Moser on his team approach last season: 
"I never said during the season, ‘Hey you guys, we’re going to the Final Four.’ It was about the process. You ask any one of our guys, it was about getting better, what’s in front of us. We very rarely, pretty much hardly at all, talked about the end goal.”

Moser on the importance of making the NCAA Tournament: 
“There’s been some Loyola Rambler fans that have been sitting here 35 years...they’ve been waiting. And to share this arena with them (Loyola fans), with our families and kids, and to have your name come up on the screen. Miami, then Loyola. And to watch us all jump up, that’s an accumulation of a lot of work. And just to share it with the stage we had and the people we had, that’s what makes things special…the journey you went through and the people that went through it with you.”

Moser on accomplishing a Final Four run in his hometown: 
“I was that kid. Cubs, Bulls, Blackhawks, Bears. I even rooted the White Sox on...and to have a little part of this and to see how Chicago embraced it (Loyola’s run), that meant a lot to me.”

Moser on perseverance: 
“I’ve always said, if I had a tattoo, and I don’t, it would be an old proverb that would be: ‘Fall Seven, Rise Eight.’ And I’ve just been blessed to have people in my life that have always talked about perseverance. I keep a picture of the ‘63 national (championship) team right to my left. Every morning when I walk in to my desk, I see them holding the trophy…and I have another picture of Sheridan Road packed with fans. When things get hard, it’s such a much more rewarding path fighting through it.”

Moser on not being complacent going forward: 
“Don’t get me wrong, I want to win. I want to advance. I want to get better. I’m obsessed this offseason about getting better. I don’t want to talk about repeating. I don’t want to talk about going back to the Final Four. I want to talk about capturing our culture again.”
 

DePaul extends contract of women's basketball head coach Doug Bruno through 2023-24

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USA TODAY

DePaul extends contract of women's basketball head coach Doug Bruno through 2023-24

One of the icons of DePaul athletics is sticking around.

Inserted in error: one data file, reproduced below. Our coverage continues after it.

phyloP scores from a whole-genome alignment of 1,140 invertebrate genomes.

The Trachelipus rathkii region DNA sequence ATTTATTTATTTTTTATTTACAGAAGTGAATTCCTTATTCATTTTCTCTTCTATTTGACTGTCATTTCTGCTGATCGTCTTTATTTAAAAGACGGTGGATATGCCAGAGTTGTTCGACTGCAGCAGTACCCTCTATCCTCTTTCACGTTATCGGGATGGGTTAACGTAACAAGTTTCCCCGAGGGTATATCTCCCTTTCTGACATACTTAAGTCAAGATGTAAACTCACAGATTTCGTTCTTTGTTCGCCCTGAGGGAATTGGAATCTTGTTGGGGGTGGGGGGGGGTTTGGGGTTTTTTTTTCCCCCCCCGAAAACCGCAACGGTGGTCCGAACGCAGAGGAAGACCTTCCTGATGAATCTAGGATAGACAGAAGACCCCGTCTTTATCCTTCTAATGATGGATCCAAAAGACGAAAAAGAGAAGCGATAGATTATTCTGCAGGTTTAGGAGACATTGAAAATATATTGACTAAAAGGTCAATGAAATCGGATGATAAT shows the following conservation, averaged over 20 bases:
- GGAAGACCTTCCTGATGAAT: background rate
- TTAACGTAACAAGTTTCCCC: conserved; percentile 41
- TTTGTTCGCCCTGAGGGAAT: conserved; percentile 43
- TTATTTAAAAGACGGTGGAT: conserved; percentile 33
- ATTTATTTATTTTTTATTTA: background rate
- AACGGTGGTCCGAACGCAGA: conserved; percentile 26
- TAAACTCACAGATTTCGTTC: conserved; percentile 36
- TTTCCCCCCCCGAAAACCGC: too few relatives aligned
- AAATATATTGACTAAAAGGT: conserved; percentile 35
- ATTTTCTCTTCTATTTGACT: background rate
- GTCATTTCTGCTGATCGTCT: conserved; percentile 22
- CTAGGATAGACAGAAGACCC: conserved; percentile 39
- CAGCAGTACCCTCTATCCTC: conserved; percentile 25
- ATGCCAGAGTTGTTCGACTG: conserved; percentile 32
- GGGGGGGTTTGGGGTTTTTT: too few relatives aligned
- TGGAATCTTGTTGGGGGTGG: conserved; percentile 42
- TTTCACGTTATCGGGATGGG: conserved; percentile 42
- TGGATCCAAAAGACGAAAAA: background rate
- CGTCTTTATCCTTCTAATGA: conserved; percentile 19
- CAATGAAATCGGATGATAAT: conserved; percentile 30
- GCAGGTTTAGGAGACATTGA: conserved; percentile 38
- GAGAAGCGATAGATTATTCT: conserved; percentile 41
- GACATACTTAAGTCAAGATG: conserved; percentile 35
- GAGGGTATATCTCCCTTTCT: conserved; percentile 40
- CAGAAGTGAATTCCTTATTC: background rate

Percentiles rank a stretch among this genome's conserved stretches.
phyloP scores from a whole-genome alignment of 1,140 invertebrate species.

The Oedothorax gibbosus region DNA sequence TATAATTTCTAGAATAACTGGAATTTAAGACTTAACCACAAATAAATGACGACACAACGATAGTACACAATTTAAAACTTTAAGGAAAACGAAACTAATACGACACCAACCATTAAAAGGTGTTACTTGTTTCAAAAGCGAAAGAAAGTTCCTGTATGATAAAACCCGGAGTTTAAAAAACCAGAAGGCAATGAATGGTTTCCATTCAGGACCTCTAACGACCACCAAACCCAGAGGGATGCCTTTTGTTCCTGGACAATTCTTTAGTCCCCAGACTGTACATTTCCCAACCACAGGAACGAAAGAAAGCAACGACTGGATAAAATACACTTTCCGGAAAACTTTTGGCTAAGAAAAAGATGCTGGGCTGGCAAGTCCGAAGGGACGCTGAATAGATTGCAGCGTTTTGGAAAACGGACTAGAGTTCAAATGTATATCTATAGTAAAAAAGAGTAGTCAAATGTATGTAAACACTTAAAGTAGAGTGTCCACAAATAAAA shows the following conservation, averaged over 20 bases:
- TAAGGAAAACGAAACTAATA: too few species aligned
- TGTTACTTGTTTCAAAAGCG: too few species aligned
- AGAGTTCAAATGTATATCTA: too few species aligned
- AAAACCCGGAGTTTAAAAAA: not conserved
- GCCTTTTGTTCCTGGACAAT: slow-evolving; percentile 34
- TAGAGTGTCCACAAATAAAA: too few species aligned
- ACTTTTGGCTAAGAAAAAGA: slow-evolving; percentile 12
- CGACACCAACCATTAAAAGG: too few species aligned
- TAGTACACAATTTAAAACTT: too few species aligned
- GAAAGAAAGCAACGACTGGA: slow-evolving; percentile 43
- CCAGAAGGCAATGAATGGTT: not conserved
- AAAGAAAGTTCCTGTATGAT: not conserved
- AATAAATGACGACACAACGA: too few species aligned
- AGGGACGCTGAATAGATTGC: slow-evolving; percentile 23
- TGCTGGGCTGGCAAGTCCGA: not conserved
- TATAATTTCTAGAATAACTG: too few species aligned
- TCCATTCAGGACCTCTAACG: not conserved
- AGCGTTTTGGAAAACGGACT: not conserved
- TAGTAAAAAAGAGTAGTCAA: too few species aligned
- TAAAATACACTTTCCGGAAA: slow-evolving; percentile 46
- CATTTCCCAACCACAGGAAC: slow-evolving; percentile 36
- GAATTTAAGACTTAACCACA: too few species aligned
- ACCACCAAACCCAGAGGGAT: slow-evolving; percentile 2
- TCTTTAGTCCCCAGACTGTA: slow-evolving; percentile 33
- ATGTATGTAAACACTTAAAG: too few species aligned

Monday, DePaul extended the contract of women's basketball head coach Doug Bruno through the 2023-24 season. Bruno just wrapped up his 32nd season as head coach of his alma mater, leading DePaul to its 16th consecutive NCAA Tournament.

While the Blue Demons were eliminated in the Round of 32 this March, Bruno has led the program to the Sweet 16 three of the last eight seasons.

“I am so thankful to be working at a great institution like DePaul,” Bruno said in a press release. “I never would have been here without coach Ray Meyer who gave me a basketball scholarship, Frank McGrath and Gene Sullivan who hired me in the 1970s."

Behind Bruno, DePaul went 27-8 in 2017-18, winning its fifth-straight Big East regular-season title. The Blue Demons also won their third Big East Tournament title in five years, defeating rival Marquette 98-63. Bruno also picked up his 700th career victory in February, defeating conference-foe Butler 86-68.

“I’ve been fortunate to have great assistant coaches through all the years,” he said. “My current staff is absolutely one of the best in the country.

"Most important, the reason you succeed is the players. I’ve been blessed to have tremendous student-athletes help build the DePaul women’s basketball legacy.

“I am excited about this contract extension because we still have work to do. As proud as we are of everything we have achieved, our expectation through the length of this extension is to take the Blue Demons to even higher places.”